Wayfair is ramping its hybrid cloud strategy with a bet on Google Cloud Platform.
The win for Google Cloud is significant since it highlights inroads to the retail and e-commerce sectors. Both Google and Microsoft Azure have pitched their clouds to retailers worried about competition from Amazon, owner of Amazon Web Services.
Google Cloud announced the Wayfair deal ahead of the National Retail Federation’s annual conference in New York.
Wayfair started with Google Cloud for burst capacity and expanded to compute, storage, networking, analytics, and G Suite. The furniture retailer is looking to scale and leverage Google’s machine learning and analytics know-how. Wayfair already has an in-house data analytics unit but is using Google Cloud to help generate insights.
Steve Crusenberry, vice president of infrastructure and platform engineering at Wayfair, walked ZDNet through the Google Cloud decision.
How did you break down the Google Cloud decision vs. AWS and Azure? Did Amazon as a competitor matter?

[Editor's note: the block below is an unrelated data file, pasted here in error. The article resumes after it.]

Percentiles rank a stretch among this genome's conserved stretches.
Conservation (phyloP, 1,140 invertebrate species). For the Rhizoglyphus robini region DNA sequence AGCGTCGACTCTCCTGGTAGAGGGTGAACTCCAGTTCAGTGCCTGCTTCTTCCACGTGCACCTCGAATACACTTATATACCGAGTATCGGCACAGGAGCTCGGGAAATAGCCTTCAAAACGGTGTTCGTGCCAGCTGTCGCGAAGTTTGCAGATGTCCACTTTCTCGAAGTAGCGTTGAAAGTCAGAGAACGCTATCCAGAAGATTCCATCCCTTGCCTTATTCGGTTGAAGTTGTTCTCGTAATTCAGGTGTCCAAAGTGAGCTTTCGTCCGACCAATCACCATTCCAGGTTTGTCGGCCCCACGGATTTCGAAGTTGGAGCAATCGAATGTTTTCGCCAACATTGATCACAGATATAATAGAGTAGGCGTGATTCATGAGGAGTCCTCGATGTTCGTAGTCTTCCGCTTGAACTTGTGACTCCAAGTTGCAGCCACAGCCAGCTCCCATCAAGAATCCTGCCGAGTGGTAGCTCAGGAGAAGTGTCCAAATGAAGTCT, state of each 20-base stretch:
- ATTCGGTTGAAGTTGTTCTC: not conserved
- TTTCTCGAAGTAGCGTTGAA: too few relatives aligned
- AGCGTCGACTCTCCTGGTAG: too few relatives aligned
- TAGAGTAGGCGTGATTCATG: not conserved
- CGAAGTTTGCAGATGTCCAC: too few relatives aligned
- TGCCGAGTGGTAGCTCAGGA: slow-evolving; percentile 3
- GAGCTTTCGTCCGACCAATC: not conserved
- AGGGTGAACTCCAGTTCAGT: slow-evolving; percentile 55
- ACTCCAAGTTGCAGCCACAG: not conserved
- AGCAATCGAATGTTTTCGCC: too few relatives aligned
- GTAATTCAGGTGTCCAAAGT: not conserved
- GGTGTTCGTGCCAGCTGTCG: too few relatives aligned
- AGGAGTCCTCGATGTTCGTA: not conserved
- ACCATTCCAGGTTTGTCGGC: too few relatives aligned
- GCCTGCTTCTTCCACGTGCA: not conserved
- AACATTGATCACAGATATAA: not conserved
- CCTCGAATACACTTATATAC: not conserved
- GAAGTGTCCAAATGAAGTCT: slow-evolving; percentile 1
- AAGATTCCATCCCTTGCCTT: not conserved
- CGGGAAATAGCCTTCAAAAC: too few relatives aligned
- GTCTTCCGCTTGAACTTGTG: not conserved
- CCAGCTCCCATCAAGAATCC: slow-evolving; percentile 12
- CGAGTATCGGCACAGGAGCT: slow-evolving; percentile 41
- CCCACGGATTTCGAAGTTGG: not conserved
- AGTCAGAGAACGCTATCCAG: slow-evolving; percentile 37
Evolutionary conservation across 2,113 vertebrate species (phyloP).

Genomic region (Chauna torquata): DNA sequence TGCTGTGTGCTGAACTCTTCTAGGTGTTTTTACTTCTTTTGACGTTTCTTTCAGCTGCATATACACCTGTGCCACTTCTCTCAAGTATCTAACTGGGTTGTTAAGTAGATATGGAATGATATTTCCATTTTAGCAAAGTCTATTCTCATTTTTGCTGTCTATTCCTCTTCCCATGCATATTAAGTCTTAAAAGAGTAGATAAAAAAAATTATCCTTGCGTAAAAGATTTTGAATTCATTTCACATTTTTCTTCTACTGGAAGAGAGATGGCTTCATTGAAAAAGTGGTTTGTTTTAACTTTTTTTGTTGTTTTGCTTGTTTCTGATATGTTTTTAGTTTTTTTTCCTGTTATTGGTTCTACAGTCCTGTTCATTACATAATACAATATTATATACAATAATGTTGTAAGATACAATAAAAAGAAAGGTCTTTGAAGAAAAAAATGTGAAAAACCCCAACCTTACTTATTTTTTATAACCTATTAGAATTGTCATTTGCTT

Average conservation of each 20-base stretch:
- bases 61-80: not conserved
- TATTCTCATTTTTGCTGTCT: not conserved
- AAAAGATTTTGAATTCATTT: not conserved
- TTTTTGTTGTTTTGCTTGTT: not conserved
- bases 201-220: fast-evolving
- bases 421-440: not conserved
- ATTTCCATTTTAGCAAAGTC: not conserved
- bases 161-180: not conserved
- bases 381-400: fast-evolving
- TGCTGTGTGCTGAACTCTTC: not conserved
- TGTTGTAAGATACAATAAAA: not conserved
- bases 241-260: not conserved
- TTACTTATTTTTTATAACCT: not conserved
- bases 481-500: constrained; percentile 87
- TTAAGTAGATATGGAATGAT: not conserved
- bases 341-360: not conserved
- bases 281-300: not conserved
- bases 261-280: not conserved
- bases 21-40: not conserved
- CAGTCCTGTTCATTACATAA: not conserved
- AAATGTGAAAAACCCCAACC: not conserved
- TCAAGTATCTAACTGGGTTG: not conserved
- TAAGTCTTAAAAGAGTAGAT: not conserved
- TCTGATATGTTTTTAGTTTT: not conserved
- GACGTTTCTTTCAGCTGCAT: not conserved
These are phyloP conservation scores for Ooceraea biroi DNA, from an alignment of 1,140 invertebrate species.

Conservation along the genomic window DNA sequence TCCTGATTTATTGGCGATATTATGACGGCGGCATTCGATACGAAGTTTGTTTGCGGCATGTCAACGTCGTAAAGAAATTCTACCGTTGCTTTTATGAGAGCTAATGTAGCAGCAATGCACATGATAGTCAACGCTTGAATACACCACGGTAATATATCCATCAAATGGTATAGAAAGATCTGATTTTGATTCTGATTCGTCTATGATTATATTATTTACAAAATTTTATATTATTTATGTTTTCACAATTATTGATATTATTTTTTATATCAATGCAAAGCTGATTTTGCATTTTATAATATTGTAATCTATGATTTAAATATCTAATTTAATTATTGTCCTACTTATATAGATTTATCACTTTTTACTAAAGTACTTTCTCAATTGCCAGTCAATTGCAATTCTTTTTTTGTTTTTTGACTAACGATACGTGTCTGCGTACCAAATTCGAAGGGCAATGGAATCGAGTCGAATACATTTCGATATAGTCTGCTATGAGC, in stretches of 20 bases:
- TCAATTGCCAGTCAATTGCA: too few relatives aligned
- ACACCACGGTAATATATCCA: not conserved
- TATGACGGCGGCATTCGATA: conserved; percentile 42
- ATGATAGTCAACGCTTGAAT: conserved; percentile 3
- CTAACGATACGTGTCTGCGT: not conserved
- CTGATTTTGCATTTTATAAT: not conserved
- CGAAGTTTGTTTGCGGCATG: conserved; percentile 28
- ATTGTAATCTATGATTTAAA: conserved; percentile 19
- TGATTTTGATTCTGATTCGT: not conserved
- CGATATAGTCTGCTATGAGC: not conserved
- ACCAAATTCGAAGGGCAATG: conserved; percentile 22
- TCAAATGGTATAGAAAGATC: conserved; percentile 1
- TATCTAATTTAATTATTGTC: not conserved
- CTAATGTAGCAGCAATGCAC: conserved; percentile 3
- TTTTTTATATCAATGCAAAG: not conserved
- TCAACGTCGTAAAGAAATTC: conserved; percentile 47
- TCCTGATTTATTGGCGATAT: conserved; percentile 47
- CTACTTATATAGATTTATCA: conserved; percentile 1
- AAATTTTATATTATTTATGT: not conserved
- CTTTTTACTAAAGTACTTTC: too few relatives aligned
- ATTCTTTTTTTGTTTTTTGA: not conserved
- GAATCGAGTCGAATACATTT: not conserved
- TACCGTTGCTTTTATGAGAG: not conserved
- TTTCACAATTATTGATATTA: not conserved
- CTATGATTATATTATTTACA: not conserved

Google’s cloud services are an ideal match for our hybrid cloud infrastructure. The ease at which we could connect our automation platform and our similar SRE-based (Site Reliability Engineering) operating models were selling factors. Additionally, we have a long-standing partnership with Google overall, so it made sense to extend that partnership into Google Cloud.
We’ve spoken with Wayfair before about its machine learning and AI efforts. What did Google bring to the table on that front?
We have a team of more than 2,300 engineers and data scientists that build our machine learning algorithms in-house. As we’ve continued to grow to a massive scale, Google Cloud is helping us store and process the vast amounts of operational data that we use to drive powerful, seamless experiences across merchandising and personalization, as well as marketing and promotion campaigns.
You’re going hybrid, so what’s the optimal ratio between cloud and your own infrastructure in the next five years. What’s the optimal ratio?
Our hybrid cloud strategy is to completely blur the lines between our data centers and the cloud. We move workloads dynamically between our data centers and the Google Cloud to meet peak capacity and processing demands of our website and related applications. We use real-time performance and customer experience metrics to help us determine the correct ratios to use throughout the day.